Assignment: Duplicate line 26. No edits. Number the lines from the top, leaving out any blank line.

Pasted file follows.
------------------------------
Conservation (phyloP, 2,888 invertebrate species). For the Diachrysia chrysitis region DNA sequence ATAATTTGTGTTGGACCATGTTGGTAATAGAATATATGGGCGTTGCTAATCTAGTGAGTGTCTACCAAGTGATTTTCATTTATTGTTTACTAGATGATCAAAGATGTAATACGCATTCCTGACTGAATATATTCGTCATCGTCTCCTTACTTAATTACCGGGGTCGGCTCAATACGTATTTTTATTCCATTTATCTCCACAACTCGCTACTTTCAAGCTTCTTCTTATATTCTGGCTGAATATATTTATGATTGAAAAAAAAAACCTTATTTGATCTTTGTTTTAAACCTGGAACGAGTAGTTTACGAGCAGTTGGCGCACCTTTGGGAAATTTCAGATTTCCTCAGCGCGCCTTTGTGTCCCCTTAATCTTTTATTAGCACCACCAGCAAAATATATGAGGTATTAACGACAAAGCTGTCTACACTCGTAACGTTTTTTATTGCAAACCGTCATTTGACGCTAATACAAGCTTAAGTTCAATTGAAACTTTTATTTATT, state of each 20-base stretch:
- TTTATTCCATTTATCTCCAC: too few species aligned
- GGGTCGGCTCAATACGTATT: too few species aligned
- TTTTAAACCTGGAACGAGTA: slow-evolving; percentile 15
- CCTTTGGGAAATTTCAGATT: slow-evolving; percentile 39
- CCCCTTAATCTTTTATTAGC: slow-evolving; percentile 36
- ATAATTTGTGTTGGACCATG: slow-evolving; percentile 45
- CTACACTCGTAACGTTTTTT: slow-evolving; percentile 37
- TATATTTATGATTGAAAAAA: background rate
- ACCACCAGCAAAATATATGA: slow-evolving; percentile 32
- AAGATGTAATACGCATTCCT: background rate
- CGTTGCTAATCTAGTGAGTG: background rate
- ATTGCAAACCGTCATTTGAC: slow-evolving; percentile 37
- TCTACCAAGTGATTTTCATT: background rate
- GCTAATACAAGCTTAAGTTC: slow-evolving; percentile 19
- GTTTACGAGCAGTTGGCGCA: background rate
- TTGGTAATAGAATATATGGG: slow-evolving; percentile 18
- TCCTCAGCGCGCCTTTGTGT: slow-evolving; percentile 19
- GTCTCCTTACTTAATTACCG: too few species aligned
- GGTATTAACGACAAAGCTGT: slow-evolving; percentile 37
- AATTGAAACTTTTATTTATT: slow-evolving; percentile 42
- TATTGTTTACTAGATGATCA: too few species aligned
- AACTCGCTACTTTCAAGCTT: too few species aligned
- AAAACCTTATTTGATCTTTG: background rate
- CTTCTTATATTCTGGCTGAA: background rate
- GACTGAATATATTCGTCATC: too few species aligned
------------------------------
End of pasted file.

- GACTGAATATATTCGTCATC: too few species aligned